The California Coastal Commission has the authority to review an extension of offshore oil drilling leases that the federal government granted to oil companies, the Ninth U.S. Circuit Court of Appeals has ruled.
The unanimous three-judge panel upheld a district court decision that said the extension of oil drilling leases was subject to review by the state under the federal Coastal Zone Management Act (16 U.S.C. Sections 1451-1465) and that the federal government did not adequately document that the extensions were exempt from environmental review under the National Environmental Policy Act (NEPA).
The case was seen as an important one in determining the state's ability to regulate drilling in coastal waters outside the three-mile-wide coastal zone that is directly under state control.
At issue were 36 leases for oil and gas drilling several miles off the coast of San Luis Obispo, Santa Barbara and Ventura counties. Federal regulators granted the leases between 1968 and 1984. All the leases have been extended ("suspended" in federal parlance) in the past or the leases would have expired years ago because the four companies that own the leases have not produced paying quantities of gas and oil. The latest round of suspension was approved in 1999 and was the subject of the litigation.
When the lessees requested suspension of all 36 leases in May 1999, the state Coastal Commission said it intended to review the suspensions for consistency with the California Coastal Management Plan. Federal agencies said the state had no authority to intervene and approved the suspensions.
California then filed suit against the Interior Department and the four energy companies, arguing that the United States had violated the federal Coastal Zone Management Act and NEPA. U.S. District Judge Claudia Wilken ruled for the state. The Interior Department and the lessees appealed, but the Ninth Circuit upheld the lower court.
The Interior Department argued that allowing the state to review lease suspensions would be duplicative because the state would get to review exploration or production activities that take place under the leases. Congress explicitly barred repeated review of activities described in exploration, development or production plans, the federal agency argued.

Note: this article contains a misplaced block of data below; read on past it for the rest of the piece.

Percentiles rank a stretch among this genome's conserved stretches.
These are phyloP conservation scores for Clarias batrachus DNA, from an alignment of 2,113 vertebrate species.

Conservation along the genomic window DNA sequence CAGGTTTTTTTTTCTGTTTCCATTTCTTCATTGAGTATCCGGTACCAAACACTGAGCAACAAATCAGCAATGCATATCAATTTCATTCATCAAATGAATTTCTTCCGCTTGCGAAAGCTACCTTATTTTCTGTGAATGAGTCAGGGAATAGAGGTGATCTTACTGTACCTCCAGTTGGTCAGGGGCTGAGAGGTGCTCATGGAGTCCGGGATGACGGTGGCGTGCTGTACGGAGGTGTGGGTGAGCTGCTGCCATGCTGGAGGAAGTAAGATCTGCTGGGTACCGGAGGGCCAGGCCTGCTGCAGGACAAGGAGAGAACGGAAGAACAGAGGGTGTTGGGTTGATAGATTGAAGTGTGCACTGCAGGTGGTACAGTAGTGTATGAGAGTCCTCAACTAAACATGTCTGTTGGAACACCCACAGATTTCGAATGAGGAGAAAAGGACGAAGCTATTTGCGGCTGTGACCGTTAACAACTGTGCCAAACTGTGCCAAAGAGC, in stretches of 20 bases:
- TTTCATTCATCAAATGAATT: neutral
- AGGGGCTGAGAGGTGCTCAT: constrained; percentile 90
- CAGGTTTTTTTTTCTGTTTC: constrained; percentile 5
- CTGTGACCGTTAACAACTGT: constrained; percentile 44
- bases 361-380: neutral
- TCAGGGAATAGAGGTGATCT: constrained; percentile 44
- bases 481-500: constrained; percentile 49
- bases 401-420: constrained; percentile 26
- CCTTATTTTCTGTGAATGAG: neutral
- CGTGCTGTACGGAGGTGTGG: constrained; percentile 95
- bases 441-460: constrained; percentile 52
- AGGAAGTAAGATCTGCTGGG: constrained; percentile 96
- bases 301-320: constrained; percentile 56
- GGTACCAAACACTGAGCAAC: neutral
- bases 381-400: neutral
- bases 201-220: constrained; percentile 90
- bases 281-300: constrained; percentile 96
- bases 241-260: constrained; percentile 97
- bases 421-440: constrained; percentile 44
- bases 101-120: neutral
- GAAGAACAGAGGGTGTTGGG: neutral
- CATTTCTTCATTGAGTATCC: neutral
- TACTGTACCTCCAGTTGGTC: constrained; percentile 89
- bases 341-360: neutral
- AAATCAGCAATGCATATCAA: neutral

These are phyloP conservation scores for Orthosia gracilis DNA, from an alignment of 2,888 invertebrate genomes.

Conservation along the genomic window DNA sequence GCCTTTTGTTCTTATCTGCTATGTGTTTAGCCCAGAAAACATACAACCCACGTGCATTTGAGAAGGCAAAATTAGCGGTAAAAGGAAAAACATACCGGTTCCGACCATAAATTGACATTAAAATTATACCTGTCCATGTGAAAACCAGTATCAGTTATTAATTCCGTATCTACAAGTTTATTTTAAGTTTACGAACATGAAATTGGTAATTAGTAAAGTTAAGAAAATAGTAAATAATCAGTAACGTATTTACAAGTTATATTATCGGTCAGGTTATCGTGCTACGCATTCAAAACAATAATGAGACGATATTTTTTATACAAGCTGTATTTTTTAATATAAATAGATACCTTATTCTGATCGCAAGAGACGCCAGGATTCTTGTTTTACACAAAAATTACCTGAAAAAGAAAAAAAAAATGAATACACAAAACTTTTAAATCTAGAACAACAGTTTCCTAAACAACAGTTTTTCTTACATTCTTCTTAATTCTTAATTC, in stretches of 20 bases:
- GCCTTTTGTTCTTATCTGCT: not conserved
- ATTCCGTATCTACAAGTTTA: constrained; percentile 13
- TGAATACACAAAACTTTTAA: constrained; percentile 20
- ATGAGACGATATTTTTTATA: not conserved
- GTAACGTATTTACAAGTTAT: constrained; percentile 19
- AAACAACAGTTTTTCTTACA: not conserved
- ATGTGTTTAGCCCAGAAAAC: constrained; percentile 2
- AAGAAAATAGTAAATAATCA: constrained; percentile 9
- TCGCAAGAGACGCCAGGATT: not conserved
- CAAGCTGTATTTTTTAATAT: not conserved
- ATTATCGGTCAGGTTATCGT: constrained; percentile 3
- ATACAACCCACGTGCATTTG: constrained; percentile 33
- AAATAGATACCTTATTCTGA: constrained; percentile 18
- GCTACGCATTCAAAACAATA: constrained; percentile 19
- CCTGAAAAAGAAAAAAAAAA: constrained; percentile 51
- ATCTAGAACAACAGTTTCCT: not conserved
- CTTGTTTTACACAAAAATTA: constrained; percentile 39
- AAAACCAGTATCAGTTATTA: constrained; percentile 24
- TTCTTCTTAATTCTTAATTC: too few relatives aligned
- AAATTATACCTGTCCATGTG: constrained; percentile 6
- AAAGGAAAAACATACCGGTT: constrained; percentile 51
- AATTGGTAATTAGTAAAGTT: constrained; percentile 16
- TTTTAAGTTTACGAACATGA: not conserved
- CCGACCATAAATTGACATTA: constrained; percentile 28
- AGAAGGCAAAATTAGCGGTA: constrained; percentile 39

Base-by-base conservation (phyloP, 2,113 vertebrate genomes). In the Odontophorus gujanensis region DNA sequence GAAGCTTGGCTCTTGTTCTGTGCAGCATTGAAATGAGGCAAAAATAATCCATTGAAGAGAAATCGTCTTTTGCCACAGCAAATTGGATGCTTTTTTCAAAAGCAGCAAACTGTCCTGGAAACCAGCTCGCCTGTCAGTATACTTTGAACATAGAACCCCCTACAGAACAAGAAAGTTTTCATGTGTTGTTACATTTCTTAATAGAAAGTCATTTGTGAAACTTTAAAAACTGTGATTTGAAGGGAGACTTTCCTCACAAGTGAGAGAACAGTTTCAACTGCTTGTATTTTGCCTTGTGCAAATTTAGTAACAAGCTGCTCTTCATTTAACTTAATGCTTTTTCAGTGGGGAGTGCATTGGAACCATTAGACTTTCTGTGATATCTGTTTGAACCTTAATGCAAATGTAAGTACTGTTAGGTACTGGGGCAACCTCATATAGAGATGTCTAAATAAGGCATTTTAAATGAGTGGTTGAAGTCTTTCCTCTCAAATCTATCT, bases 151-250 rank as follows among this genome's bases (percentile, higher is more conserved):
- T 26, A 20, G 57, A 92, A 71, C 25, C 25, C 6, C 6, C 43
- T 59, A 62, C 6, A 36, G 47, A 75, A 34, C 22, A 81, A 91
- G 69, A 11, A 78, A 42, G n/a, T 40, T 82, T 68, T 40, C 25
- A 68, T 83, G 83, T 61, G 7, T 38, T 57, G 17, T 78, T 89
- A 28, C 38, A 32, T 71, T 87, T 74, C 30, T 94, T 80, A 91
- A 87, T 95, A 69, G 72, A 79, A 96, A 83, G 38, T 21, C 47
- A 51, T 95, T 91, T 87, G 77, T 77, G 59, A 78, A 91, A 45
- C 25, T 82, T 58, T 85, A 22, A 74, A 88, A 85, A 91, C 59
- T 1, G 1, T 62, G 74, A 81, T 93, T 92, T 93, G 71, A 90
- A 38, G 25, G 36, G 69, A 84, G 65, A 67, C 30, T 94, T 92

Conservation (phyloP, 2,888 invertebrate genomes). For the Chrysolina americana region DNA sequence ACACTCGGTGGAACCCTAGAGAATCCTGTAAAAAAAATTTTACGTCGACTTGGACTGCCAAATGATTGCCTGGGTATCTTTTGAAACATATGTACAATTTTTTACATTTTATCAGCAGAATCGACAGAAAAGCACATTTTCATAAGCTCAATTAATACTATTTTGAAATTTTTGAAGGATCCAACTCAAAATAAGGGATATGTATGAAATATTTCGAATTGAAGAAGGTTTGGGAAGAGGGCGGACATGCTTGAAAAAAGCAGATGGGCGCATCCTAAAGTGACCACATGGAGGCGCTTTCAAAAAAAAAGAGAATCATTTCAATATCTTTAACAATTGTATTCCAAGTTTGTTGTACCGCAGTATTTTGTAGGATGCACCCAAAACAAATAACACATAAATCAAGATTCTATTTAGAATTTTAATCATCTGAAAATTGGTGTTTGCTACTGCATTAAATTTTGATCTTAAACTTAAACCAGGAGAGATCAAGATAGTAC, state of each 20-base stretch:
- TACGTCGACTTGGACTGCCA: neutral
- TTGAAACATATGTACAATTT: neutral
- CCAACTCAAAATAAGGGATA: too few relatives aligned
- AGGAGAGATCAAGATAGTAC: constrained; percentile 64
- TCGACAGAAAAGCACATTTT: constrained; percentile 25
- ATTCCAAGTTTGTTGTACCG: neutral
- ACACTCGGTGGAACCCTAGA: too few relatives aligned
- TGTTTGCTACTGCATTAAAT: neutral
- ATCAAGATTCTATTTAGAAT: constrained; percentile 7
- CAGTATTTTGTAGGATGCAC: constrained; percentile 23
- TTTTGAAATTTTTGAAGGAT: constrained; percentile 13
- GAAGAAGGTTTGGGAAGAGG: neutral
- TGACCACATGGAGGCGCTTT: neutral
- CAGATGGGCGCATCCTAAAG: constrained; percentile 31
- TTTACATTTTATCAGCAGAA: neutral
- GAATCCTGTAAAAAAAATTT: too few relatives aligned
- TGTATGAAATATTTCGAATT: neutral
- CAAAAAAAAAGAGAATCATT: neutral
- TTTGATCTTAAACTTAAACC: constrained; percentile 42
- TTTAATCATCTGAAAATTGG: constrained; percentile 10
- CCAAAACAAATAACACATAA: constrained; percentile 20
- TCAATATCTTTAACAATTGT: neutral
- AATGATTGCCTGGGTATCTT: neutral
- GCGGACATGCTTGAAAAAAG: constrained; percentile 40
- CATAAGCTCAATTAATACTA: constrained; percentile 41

But the Ninth Circuit ruled that Congress itself had rejected the Interior Department's line of reasoning. In 1990, Congress passed a bill overturning the decision in Sec'y of the Interior v. California, 464 U.S. 312 (1984), in which the U.S. Supreme Court held that a lease sale was not subject to consistency review by the state.
"Congress has made it clear that the statute does not prohibit consistency review of federal agency activities that are not subsidiary to exploration, and development and production plans," Chief Judge Dorothy Nelson wrote for the court. "The exploration plan and development and production plan are not the only opportunities for review afforded to states under the statutory scheme."
Nelson noted that the state and its counties have never had the chance to review the leases, all but one of which predate adoption of the state Coastal Management Plan.
The court also rejected the Interior Department's contention that no environmental documentation was required because the lease suspensions were categorically exempt, and none of the exceptions to the exemption applied. Instead, the court sided with the state and environmental groups. They argued that the lease suspensions were not exempt from review because of changed conditions, including the expansion of territory toward the lease areas by the threatened sea otter, and the designation of the Monterey Bay and Channel Islands national marine sanctuaries.
"In many instances," Nelson wrote, "a brief statement that a categorical exclusion is being invoked will suffice. Here, concern for adequate justification of the categorical exclusion is heightened because there is substantial evidence in the record that exceptions to the categorical exemption are applicable. … [T]he agency must at the very lease explain why the action does not fall within one of the exceptions." The court pointed to regulatory provisions for endangered or threatened species and for ecologically significant or critical areas. The court also noted that Gov. Gray Davis and U.S. Sen. Dianne Feinstein have expressed reservations about the lease suspensions because of the infamous 1969 offshore oil spill near Santa Barbara.